avant garde

Womenhouse @ SOMArts, Apr 16

7 April 2014

On April 16, San Francisco’s SOMArts will host a 2-hour panel discussion on ‘Art, Performance & Legitimacy’, followed by a performance from Womenhouse, a temporary drag queen feminist collective.

Following the recent opening of the Work More #6 group exhibition, which brings a taste of San Francisco’s avant-garde drag culture to the confines of a gallery space, the panel will explore the notion of authenticity and “outsider art”, featuring speakers such as Work More #6 curator Sarah Sass Biscarra-Dilley, Julie Phelps of Counterpulse, Bettie-Sue Hertz of YBCA, as well as Matt Sussman of Art Practical, and moderated by Cara Rose DeFabio.

The panel will also consider the return of performance art to the gallery world and the consequences of drag and other queer performances entering the conversation, from the ways in which it could legitimize the form to the dangers of commodification of queer culture.

After the 2-hour panel discussion, members of the group Womenhouse – inspired by the 1972 feminist art installation and performance space, Womanhouse – will enact performances throughout the evening. To find out more about more about the event, visit the official event website or get details directly on our aqnb event listing.**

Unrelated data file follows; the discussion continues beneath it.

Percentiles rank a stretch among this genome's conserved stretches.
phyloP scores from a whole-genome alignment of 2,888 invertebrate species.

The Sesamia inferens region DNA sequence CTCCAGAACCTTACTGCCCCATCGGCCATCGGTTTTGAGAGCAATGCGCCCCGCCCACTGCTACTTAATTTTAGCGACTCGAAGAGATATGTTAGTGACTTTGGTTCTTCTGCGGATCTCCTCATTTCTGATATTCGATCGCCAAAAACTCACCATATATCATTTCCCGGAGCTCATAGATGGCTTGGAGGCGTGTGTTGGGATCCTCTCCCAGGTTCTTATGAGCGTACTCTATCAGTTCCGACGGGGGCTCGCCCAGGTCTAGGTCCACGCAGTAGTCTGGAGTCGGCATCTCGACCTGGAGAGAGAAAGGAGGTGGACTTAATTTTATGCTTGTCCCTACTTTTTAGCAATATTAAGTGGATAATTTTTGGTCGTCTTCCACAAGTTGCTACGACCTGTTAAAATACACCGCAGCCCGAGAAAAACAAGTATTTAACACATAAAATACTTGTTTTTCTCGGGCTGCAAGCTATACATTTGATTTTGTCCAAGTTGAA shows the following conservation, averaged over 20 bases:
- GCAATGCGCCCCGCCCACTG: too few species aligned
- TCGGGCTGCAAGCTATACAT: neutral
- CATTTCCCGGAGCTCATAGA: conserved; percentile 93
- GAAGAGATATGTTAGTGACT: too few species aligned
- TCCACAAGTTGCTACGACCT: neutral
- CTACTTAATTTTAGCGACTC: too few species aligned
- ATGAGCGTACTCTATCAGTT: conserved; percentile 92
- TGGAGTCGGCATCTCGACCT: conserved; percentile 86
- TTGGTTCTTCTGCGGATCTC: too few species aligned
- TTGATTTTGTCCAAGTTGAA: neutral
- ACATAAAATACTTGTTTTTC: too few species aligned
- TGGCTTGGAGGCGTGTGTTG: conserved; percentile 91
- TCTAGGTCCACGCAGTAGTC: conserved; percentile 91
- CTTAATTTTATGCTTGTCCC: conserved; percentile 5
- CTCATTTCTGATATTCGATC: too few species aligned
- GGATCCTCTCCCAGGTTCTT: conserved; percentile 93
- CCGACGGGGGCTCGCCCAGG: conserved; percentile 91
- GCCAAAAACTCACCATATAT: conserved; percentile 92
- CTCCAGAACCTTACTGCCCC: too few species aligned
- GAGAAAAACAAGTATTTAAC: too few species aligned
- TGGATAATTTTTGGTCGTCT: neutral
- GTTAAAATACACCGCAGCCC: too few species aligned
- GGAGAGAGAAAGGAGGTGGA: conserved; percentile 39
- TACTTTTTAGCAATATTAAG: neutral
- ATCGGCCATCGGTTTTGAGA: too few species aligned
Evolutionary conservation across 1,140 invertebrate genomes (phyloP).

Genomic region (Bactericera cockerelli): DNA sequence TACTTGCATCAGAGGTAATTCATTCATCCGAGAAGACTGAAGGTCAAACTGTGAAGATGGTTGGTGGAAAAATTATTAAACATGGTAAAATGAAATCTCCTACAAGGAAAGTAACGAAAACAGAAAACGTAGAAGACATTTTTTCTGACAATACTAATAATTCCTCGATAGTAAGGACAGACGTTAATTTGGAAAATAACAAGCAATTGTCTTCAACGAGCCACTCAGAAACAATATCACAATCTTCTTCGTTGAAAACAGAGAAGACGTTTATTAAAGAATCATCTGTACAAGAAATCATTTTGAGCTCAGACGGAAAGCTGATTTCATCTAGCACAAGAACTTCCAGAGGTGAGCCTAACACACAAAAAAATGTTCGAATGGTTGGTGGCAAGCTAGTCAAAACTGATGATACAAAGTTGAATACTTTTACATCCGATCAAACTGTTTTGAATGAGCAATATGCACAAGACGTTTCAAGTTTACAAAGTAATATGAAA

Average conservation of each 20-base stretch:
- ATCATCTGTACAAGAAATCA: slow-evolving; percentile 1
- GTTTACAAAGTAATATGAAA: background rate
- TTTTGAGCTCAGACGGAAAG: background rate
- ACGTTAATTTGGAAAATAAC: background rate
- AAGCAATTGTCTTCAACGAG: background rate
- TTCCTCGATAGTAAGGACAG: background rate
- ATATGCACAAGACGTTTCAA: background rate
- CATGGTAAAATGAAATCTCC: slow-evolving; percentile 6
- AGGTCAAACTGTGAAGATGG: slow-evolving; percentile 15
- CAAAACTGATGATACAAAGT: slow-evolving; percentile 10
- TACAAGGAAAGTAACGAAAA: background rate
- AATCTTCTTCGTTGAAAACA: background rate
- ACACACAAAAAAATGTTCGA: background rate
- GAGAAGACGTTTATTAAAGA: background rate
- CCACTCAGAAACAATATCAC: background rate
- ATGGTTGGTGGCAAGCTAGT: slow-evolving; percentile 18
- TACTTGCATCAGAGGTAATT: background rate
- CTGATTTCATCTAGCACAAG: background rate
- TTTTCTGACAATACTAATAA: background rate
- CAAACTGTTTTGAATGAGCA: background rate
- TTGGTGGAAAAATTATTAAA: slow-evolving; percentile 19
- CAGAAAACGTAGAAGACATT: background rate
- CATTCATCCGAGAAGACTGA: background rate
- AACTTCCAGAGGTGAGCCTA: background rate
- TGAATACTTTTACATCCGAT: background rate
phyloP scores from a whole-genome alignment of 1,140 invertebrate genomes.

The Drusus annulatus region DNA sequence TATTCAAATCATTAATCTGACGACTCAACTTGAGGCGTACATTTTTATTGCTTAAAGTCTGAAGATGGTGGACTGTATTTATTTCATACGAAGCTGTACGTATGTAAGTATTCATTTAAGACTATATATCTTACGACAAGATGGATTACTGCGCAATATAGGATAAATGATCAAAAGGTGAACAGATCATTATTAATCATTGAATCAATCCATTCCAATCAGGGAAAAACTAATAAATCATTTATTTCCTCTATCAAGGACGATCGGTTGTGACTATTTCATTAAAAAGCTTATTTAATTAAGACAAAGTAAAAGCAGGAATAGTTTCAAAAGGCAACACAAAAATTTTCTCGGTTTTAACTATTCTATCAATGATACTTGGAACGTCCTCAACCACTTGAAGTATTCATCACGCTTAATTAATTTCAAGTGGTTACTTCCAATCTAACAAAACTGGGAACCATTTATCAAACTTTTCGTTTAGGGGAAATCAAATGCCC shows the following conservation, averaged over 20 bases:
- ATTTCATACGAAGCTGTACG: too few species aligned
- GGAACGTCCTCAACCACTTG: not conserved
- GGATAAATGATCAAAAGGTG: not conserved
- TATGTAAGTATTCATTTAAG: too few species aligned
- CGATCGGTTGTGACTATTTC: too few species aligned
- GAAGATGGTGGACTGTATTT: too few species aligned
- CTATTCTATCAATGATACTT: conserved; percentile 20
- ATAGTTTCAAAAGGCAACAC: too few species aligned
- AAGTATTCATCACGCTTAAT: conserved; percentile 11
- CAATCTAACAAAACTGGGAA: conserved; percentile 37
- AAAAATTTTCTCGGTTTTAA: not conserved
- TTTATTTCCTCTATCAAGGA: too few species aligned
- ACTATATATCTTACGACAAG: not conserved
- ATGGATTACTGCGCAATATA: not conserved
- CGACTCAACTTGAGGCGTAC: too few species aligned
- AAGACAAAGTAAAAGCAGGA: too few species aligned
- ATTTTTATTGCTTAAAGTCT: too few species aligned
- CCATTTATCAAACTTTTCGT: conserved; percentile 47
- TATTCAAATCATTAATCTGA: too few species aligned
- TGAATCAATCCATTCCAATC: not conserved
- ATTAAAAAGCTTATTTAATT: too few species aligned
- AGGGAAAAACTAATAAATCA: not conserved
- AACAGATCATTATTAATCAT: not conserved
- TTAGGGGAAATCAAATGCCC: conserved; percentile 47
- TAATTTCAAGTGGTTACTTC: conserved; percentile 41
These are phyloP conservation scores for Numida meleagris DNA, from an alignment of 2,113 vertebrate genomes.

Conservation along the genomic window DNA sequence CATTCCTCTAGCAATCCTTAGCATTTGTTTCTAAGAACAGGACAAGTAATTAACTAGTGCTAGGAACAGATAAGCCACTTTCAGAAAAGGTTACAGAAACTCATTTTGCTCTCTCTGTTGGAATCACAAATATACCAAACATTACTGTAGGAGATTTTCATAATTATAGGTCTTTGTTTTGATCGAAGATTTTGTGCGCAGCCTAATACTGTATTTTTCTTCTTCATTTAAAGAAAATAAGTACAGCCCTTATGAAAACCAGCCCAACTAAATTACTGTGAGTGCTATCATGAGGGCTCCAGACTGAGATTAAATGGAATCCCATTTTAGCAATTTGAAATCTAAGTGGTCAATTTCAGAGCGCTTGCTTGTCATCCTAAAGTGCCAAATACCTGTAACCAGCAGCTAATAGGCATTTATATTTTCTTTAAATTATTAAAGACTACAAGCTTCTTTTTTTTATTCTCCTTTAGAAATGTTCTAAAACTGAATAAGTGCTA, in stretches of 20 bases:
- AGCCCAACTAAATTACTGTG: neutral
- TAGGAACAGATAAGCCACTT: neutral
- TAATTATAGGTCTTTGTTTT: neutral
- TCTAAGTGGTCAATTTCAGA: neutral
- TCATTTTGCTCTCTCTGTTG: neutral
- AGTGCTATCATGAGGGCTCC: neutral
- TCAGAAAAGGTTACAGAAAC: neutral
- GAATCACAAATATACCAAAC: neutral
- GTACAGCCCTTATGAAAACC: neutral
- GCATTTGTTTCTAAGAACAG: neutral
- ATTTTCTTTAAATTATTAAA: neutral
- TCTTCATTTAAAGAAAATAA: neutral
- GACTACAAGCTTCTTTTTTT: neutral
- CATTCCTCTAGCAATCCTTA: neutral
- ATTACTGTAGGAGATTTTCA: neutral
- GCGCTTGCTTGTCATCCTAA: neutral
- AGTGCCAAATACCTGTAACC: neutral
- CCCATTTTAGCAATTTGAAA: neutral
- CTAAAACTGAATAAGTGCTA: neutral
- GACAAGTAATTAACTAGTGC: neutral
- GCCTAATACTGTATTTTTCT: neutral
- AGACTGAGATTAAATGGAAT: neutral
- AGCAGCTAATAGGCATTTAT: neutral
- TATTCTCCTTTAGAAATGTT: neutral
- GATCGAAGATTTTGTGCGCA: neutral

Work MORE! #6 group exhibition. Image courtesy SOMArts.
Work MORE! #6 group exhibition. Image courtesy SOMArts.
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Real Time

18 October 2012

Whilst his roots are in the downtown New York experimental music scene, recently Christian Marclay has become more widely recognized for his ambitious film and video works.  ‘Musical’ concerns have remained, however; Video Quartet (2002) is a four-screen installation in which musical scenes from a vast array of filmic source material is mixed and juxtaposed to effectively create a new work  (predictable reference to Marclay’s early adoption of hip-hop methodology goes here).   The Clock (2010), while less overtly musical is nevertheless greatly concerned with rhythm and time, being, as it is, a functioning 24-hour clock produced entirely from innumerable cut-ups of time-centric sequences from film and television.

Everyday, then, unites these two aspects of Marclay’s oeuvre, music and video, being a video work that functions as a score, of sorts, for a group of improvising musicians to respond to.  In this case the improvisers in question are a bunch of familiar names from the British jazz/improv/chin-stroking scene, including Steve Beresford on piano and peculiar electronics and the ubiquitous John Butcher on various reed instruments, as well as Marclay himself on the wheels of steel. Continue reading Real Time

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